When walking around campus on 30 January 2015, one cannot ignore the buzz about the final presentations of Module 6 of Mechanical Engineering, Industrial Design and Industrial Engineering and Management. Today, the teaching staff involved will expound on the module. Module and project coordinators Eric Lutters and Winnie Dankers (both of the Faculty of Engineering Technology) indicate that they, just like their colleagues Roy Visser (Mechanical Engineering) and Erwin Hans (Industrial Engineering and Management), do not quite understand what the fuss is all about. "Industrial Engineering and Mechanical Engineering have already launched similar projects. Ours is simply the next step: we combine those projects and have Industrial Engineering and Management join in. Moreover, design education more or less by definition has to be innovatory," Eric says.
Open and realistic project
The model this year is centred on an assignment for Philips. Students of the three programmes involved are placed in mixed project groups, each forming a 'design agency' competing with the others in designing a vacuum cleaning robot for Philips. The assignment's instructions leave the students with much freedom to put their own mark on it. As it should be, Eric believes. "It is like tractor pulling. You know you will never reach the finish line, so it is all about trying to come as close to it as possible." Once the client has kicked off the project, the students have much freedom. They are responsible for figuring out what they need to do in order to best perform their assignment and they need to weigh all factors impacting the consumer product design process. This means students are to set priorities themselves, to substantiate and reflect on their choices, and to manage the project properly. Do you choose to take the time to give your prototype a glossy coating, or do you believe that this would add little to your 3D computer model and that you are better off focusing on other details? The students have to work on the product, but are fully subject to academic assessment. Philips is happy to receive all these new ideas, the students enjoy their work and the module is of high academic quality. Both coordinators are justifiably proud.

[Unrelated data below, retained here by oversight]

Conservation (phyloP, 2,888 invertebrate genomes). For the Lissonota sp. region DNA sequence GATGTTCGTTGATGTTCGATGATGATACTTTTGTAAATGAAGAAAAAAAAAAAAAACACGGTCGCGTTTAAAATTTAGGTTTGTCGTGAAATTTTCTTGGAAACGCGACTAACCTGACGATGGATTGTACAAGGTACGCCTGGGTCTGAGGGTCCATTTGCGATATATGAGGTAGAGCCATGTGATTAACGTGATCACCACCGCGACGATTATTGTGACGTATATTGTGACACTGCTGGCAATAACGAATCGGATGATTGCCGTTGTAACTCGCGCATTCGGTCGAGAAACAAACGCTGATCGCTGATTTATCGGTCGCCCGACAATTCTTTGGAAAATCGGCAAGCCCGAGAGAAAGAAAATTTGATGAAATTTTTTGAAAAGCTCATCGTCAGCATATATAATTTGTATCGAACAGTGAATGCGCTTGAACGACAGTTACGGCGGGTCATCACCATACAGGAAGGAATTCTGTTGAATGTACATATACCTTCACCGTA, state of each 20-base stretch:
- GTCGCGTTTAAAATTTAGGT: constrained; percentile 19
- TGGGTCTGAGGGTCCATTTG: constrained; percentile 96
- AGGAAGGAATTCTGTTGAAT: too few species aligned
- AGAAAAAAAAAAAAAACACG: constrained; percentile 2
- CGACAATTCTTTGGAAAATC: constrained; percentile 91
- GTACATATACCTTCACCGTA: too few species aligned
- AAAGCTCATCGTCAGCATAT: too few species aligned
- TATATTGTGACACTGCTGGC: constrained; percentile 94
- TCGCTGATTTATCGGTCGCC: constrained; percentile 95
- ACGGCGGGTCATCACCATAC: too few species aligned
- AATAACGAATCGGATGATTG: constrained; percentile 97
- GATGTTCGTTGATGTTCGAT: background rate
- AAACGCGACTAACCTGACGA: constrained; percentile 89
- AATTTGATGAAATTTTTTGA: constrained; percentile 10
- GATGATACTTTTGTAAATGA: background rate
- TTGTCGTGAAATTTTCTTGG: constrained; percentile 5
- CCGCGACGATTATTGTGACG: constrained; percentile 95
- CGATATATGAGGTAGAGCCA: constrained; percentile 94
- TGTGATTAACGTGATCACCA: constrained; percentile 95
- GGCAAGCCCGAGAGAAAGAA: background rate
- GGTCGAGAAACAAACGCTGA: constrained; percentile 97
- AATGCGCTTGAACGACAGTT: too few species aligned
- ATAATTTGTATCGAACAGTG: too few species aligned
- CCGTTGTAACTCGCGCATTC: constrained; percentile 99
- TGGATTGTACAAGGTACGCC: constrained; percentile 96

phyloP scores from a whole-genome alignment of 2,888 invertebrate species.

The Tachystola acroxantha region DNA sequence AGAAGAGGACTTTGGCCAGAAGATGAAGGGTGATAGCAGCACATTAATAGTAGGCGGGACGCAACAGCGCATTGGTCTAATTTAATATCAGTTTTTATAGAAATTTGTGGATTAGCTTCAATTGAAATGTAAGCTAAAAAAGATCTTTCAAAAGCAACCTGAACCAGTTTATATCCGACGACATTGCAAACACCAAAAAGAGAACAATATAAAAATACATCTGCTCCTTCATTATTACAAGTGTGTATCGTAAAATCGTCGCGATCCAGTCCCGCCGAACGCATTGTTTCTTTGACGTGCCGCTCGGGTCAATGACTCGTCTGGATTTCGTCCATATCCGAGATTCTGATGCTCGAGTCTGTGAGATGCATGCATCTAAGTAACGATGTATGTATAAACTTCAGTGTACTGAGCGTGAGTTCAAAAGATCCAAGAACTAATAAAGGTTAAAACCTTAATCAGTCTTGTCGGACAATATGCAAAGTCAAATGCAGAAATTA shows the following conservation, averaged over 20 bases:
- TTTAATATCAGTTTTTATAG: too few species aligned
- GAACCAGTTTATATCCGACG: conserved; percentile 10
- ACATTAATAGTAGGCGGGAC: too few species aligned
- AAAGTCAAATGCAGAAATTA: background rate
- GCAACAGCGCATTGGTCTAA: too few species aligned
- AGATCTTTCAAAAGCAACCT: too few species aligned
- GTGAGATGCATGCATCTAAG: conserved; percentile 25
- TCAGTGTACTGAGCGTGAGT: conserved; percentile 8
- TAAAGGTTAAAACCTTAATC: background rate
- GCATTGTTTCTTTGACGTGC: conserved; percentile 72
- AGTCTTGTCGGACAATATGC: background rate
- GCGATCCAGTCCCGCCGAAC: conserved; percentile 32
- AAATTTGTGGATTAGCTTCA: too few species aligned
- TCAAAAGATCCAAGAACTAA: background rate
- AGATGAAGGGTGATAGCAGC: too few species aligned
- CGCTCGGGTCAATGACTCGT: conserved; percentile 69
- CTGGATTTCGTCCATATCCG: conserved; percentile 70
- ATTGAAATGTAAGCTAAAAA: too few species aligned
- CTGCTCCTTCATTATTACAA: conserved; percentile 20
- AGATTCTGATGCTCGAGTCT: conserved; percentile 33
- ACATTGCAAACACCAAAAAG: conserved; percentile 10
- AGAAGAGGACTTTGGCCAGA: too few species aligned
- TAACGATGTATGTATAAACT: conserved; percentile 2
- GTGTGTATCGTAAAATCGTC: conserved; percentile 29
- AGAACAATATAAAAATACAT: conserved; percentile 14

Providing an integrated module to students coming from multiple programmes is quite a challenge. "The students have highly varying backgrounds," Winnie says. "Because they come in with quite different sets of knowledge and expertise, the students have to follow different courses." Industrial Engineering and Management students, for instance, follow parts of module 2 of the Industrial Design programme, while Industrial Design students follow that module's subsequent course. "It all requires quite a bit of flexibility and improvisation in terms of scheduling and having the right rooms and supporting systems, for instance. Nevertheless, at the same time, it allows students from various programmes to lean on each other. You notice they start extensively explaining their way of thinking and acting to one another. This does put them in danger of taking too much time focusing on this aspect though, possibly impacting the quality of their final product." One may question whether that is really a bad thing, however, as learning to cooperate and set priorities are among the module's main learning objectives.
Those learning objectives form one of the module's primary success factors. Eric believes the module is not really about the product of the project, but about the process. "Students do not have to be able to design a vacuum cleaning robot by the end of the module," he explains. "It is important for the students to be able to use a multidisciplinary approach in tackling a design challenge."
One important tip to other module teams: be practical. Do not spend too much time thinking about what went wrong or could go wrong, but try to think in terms of solutions. Do not stifle the project by laying down too many rules. Freedom is the source of magnificent products.